If the calorie content of food is reduced as suggested by PHE, in the short term we will try and find a high calorie food which satisfies our hedonic hunger. Free school meals were a very good idea. However not every school provided healthy meals. Moreover this was just one meal of the day (lunch) and the rest of the meals and snacks dictated the overall health of a child. Similarly adapting a knee jerk reflex on cutting calories will not help improve the nation’s health in the short term. A holistic approach targeting all the factors which promote weight gain should be addressed and a long term view should be undertaken by the decision makers.
Surely cutting calories will help…
One needs to understand our gene pool has not changed in a million years; it is how our genes interact with the environment which has changed. Obesity is a collateral damage which we have incurred with modernisation. Offshoot of modernisation contributes to stress, poor sleep and relationship problems. We now know that there are several factors which forces us to eat more, prefer high calorie food and also alter our metabolism. We need to deal with the underlying issues which drive us to eat high calorie food. Recent research shows that poor sleep, altered thermoregulation, abnormal gut microbiome, stress hormones, low self-esteem, relationship problems, medications, endocrine problems, disordered body clock and many more factors force us to eat more.
Let us just take one of the factors mentioned above, which is poor sleep hygiene. We now know that our sleep is considerably reduced and the quality of sleep in the last two decades has worsened. Professor Matthew Walker, in his book “Why we sleep”, has described in detail how poor sleep hygiene can result in weight gain. Reduced sleep duration and poor quality of sleep stimulates the sympathetic nervous system and promotes increased stress hormones, which in turn has an impact on the hunger hormone ghrelin and fullness hormone leptin. People who work in shifts or have sleep apnoea are more prone to weight gain. Sleep is also disturbed as we spend more time using screens such as TVs, laptops and mobile phones, especially late at night. The light emitted from digital devices has a higher concentration of blue light than natural light. Blue light affects levels of the sleep-inducing hormone melatonin and interferes with the body’s biological clock. This group of people would struggle to stick to a healthy eating plan.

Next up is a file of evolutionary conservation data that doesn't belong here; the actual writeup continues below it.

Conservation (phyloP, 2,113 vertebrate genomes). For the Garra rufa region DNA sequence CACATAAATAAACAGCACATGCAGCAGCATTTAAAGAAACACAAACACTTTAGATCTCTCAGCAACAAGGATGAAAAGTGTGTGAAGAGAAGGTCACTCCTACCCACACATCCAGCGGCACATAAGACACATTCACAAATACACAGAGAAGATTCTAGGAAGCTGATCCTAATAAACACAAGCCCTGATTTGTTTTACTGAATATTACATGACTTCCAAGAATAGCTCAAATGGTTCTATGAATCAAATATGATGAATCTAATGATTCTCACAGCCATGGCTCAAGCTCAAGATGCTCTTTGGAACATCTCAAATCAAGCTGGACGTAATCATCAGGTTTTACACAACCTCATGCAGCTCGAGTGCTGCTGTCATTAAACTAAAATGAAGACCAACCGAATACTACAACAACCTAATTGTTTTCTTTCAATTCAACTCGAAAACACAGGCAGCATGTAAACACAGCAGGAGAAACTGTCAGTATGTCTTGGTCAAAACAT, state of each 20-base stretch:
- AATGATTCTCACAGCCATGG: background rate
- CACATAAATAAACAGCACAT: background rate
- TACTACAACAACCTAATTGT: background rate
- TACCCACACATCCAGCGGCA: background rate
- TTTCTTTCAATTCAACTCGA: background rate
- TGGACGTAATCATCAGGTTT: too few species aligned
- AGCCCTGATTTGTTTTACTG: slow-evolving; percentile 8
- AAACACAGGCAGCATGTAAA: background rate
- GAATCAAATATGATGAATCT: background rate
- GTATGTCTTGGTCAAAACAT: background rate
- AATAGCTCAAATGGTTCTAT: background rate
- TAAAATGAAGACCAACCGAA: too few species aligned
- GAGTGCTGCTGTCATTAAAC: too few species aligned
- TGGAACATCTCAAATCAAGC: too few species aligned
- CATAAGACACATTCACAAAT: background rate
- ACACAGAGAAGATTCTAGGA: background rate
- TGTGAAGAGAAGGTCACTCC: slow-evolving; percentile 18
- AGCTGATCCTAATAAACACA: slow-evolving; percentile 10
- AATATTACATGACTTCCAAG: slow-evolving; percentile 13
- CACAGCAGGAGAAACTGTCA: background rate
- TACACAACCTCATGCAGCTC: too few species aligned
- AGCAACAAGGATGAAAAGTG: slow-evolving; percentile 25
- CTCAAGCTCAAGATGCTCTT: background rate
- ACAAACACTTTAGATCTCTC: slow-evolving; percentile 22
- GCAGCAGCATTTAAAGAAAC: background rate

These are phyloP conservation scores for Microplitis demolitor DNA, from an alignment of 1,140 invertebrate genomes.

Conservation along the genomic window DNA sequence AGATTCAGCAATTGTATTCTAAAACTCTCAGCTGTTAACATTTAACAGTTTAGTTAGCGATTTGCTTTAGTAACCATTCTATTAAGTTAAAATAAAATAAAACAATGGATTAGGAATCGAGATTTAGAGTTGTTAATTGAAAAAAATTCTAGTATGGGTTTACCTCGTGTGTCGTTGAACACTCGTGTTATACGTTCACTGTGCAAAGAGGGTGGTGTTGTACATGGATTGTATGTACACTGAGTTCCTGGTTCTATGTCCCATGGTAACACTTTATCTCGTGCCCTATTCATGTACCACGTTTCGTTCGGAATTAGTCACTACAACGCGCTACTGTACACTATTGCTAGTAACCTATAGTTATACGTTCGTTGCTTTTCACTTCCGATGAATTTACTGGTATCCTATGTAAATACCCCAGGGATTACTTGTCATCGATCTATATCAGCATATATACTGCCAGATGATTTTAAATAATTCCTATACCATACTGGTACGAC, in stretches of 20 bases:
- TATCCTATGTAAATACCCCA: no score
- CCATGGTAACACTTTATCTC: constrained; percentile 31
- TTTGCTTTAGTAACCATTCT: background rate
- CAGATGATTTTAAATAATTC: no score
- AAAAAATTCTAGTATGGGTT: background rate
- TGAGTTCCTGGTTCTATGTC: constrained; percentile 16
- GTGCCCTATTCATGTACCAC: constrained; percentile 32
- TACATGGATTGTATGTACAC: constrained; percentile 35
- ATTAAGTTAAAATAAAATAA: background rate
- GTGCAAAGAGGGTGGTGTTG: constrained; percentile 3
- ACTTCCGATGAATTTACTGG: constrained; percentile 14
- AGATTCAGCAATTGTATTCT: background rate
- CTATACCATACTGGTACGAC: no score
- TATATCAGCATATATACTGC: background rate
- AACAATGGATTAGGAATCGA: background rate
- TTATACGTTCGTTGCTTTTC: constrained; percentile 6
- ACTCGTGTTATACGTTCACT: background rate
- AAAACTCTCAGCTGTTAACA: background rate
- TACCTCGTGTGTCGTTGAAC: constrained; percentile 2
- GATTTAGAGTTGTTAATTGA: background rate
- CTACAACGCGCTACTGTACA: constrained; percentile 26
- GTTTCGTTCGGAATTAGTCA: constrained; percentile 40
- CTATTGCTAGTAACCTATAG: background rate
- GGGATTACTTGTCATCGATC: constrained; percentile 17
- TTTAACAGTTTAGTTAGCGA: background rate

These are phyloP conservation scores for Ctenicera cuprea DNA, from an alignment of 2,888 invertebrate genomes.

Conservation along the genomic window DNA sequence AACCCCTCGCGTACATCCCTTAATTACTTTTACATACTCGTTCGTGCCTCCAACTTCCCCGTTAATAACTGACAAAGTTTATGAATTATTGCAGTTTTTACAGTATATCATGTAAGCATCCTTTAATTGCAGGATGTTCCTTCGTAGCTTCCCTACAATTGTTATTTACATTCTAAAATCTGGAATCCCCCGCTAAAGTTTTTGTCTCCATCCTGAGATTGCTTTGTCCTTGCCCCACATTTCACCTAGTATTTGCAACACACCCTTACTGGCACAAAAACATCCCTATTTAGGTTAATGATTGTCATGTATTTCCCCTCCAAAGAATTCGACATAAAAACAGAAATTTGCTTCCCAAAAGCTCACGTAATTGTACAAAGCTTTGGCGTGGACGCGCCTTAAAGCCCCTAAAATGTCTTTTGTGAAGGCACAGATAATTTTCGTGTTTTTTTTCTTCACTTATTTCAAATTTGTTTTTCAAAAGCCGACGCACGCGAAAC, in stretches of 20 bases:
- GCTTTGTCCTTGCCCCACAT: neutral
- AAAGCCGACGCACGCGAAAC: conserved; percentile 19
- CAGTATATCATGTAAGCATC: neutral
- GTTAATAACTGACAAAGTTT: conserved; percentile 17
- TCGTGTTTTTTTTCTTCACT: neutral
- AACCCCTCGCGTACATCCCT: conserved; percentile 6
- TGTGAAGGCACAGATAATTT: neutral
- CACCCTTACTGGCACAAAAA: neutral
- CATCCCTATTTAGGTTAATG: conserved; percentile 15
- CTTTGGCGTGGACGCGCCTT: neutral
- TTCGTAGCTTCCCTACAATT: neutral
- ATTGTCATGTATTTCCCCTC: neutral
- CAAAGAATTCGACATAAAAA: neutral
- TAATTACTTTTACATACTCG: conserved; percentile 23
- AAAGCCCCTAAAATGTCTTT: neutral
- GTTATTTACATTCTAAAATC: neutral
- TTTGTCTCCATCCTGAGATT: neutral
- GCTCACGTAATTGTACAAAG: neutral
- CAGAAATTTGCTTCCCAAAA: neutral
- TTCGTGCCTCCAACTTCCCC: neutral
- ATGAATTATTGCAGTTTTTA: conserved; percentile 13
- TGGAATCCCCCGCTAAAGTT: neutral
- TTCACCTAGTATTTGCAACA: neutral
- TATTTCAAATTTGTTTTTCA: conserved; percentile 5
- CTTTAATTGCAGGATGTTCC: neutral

So, you have someone who is struggling with sleep and PHE asks them to go on a diet. Do you think he or she is going to follow the plan and even if they do, how long will they stick to the plan of having low calories, when their body is pushing them to eat more. Let us assume they do follow the reduced calorie meal, but the poor sleep hygiene and its impact on metabolism will prevent them from pursuing the plan and eventually result in failure.
Failing on a diet generates further problems including low self-esteem, under confidence and the lack of drive to try any other weight loss plan. In many cases it becomes considerably harder to lose weight on your second, third and future attempts (more on that in another article). Here we have merely described one factor, other than calorie restriction, which determines how we eat and lose weight. It’s truly hard to understand how complex obesity can really be.
More than 50% of the people in Britain are either overweight or obese and a significant proportion of them would have already tried some sort of diet. People who have been on a diet have lowered their resting energy expenditure (basal metabolic rate or BMR). Therefore this slight reduction in calories as proposed by PHE will not benefit a significant proportion of the adult population who have been through diets previously.
So, how can Britain lose weight and keep it off?
The term “dieting” has become associated with bad connotations. In the first instance we need to move away from dieting and encourage people to choose and adapt a healthy lifestyle. The term lifestyle does not encompass food and activity alone but rather it includes a whole raft of factors, which determine energy consumption and expenditure. It’s important to note that just like telling people to “eat less” doesn’t work, it’s also futile to simply tell an overweight or obese person that “moving more” will solve their all their problems.
Public Health England’s drive to reduce calorie consumption by 20% by 2024 is an excellent start. However, advising the food industry to reduce calories and people to consume fewer calories is targeting the final step which leads to weight gain. We already know that we need to eat less. The most effective and lasting solution would be to address the underlying issues which drive people to consume high calorie food in the first place. And that, is an entirely different ball game.